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Investigating Car Users’ Attitudes to Climate Change Using Multiple Correspondence Analysis

Lookup NU author(s): Fazilatulaili Ali, Dr Dilum Dissanayake, Professor Margaret Carol Bell CBE, Dr Malcolm Farrow



This work is licensed under a Creative Commons Attribution-NonCommercial-NoDerivatives 4.0 International License (CC BY-NC-ND).


In recent years climate change and environmental issues have attracted worldwide attention and local, regional and national authorities, as well as policy makers, have accelerated their efforts to identify suitable emission reduction policies and measures. According to the UK Department for Transport, around a quarter of domestic carbon dioxide and other greenhouse gas emissions can be attributed to transport. Therefore, the UK Government has mandated reductions of 67% by 2050 over 2010 levels. This paper investigates car users’ attitudes to and awareness of climate change to gain further understanding of how those attitudes relate to their travel behaviour. A comprehensive analysis of the British Social Attitude Survey (BSA) datasets of 2011 and 2014 was achieved by using a multi-faceted analytical approach which included Exploratory Factor Analysis (EFA), Multiple Correspondence Analysis (MCA), Hierarchical Cluster analysis (HCA) and Multinomial Logistic Regression (MLR). The dimension reduction process by means of the EFA has resulted in three main factors: “traffic awareness”, “perceptions and actions, and “environmentally sensitive”. The HCA and MCA resulted in seven clusters that were based on car users socio–demographic and travel behaviour variables. The outcomes from the EFA, MCA and HCA were analysed further using MLR methods to investigate respondents’ perceptions in greater depth and to relate them to their travel behaviour. These were used as main variables in the MLR analysis. Although 81% of respondents agreed that human actions are partly responsible for climate change impact as per the initial descriptive analysis, the MLR analysis revealed that the group described as ‘middle-aged males and females in full time employment’ and ‘older-aged males in retirement’ in 2014 exhibited an increased likelihood of holding a positive attitude towards “perceptions and actions” regarding climate change than the similarly described cohort in 2011. Intervention mechanisms to encourage mode shift to sustainable modes would be more likely to achieve success if tailored to this group.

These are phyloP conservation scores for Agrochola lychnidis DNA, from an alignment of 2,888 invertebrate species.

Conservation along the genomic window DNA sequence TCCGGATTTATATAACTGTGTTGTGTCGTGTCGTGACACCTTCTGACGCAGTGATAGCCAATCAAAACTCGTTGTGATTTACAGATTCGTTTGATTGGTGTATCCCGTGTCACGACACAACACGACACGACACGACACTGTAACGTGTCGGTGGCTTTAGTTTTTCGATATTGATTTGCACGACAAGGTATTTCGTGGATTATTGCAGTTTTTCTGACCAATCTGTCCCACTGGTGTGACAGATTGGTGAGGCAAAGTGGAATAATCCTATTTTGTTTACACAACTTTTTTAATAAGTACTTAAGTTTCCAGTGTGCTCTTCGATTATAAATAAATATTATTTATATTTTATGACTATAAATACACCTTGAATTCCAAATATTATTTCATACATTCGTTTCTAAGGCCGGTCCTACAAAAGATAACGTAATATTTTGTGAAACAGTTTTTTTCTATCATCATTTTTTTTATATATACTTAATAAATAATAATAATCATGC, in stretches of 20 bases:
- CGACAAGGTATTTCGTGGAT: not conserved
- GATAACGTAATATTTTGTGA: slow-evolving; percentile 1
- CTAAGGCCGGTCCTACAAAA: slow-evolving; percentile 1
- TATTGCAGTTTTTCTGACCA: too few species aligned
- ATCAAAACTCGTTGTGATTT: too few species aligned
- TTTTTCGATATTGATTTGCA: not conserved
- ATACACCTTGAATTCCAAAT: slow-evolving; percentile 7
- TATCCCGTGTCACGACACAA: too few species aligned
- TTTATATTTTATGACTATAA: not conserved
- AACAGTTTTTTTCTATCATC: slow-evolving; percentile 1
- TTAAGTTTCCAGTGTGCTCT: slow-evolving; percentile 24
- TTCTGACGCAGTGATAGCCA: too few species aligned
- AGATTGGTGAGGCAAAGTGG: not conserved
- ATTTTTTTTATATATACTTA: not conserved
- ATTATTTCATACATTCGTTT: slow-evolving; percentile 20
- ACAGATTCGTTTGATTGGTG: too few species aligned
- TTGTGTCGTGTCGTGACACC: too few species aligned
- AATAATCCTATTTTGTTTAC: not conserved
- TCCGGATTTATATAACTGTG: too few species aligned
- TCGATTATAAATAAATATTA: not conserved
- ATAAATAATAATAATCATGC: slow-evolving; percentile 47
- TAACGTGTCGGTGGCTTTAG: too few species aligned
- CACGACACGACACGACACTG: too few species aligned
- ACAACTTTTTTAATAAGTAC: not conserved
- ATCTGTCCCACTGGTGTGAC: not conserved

Publication metadata

Author(s): Ali F, Dissanayake D, Bell MC, Farrow M

Publication type: Article

Publication status: Published

Journal: Journal of Transport Geography

Year: 2018

Volume: 72

Pages: 237-247

Print publication date: 01/10/2018

Online publication date: 28/09/2018

Acceptance date: 14/09/2018

Date deposited: 06/11/2018

ISSN (print): 0966-6923

ISSN (electronic): 1873-1236

Publisher: Pergamon Press


DOI: 10.1016/j.jtrangeo.2018.09.007


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